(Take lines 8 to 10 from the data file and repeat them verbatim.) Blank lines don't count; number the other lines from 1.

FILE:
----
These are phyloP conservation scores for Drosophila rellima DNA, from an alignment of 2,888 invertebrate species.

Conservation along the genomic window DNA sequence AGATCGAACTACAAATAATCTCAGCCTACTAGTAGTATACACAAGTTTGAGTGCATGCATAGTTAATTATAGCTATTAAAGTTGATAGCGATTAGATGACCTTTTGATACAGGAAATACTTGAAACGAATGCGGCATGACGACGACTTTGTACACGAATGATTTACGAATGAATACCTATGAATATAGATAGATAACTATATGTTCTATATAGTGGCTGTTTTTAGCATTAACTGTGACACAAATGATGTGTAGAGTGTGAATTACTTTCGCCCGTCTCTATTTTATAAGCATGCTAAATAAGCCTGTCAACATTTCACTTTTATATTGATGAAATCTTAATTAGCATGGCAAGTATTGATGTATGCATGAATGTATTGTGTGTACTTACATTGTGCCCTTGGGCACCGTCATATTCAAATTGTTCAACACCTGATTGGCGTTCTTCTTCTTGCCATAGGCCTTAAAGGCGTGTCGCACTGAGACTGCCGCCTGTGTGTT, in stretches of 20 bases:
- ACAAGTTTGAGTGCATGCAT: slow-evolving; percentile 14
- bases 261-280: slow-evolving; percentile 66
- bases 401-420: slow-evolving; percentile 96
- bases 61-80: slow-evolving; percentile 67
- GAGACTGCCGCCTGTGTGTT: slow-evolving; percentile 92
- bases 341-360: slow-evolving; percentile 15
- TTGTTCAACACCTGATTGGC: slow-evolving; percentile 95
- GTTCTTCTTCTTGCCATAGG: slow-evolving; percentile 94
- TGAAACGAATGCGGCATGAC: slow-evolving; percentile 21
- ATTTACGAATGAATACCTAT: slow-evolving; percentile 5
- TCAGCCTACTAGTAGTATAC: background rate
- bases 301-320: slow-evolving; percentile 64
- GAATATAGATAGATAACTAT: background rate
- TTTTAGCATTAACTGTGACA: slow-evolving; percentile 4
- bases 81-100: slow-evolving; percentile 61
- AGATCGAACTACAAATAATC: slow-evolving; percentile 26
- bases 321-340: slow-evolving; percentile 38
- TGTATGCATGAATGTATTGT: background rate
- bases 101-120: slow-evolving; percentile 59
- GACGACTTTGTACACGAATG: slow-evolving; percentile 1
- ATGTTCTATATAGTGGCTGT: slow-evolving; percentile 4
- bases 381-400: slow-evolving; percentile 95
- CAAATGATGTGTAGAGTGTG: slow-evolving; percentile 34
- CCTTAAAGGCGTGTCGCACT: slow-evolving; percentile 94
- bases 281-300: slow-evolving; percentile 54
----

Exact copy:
- bases 341-360: slow-evolving; percentile 15
- TTGTTCAACACCTGATTGGC: slow-evolving; percentile 95
- GTTCTTCTTCTTGCCATAGG: slow-evolving; percentile 94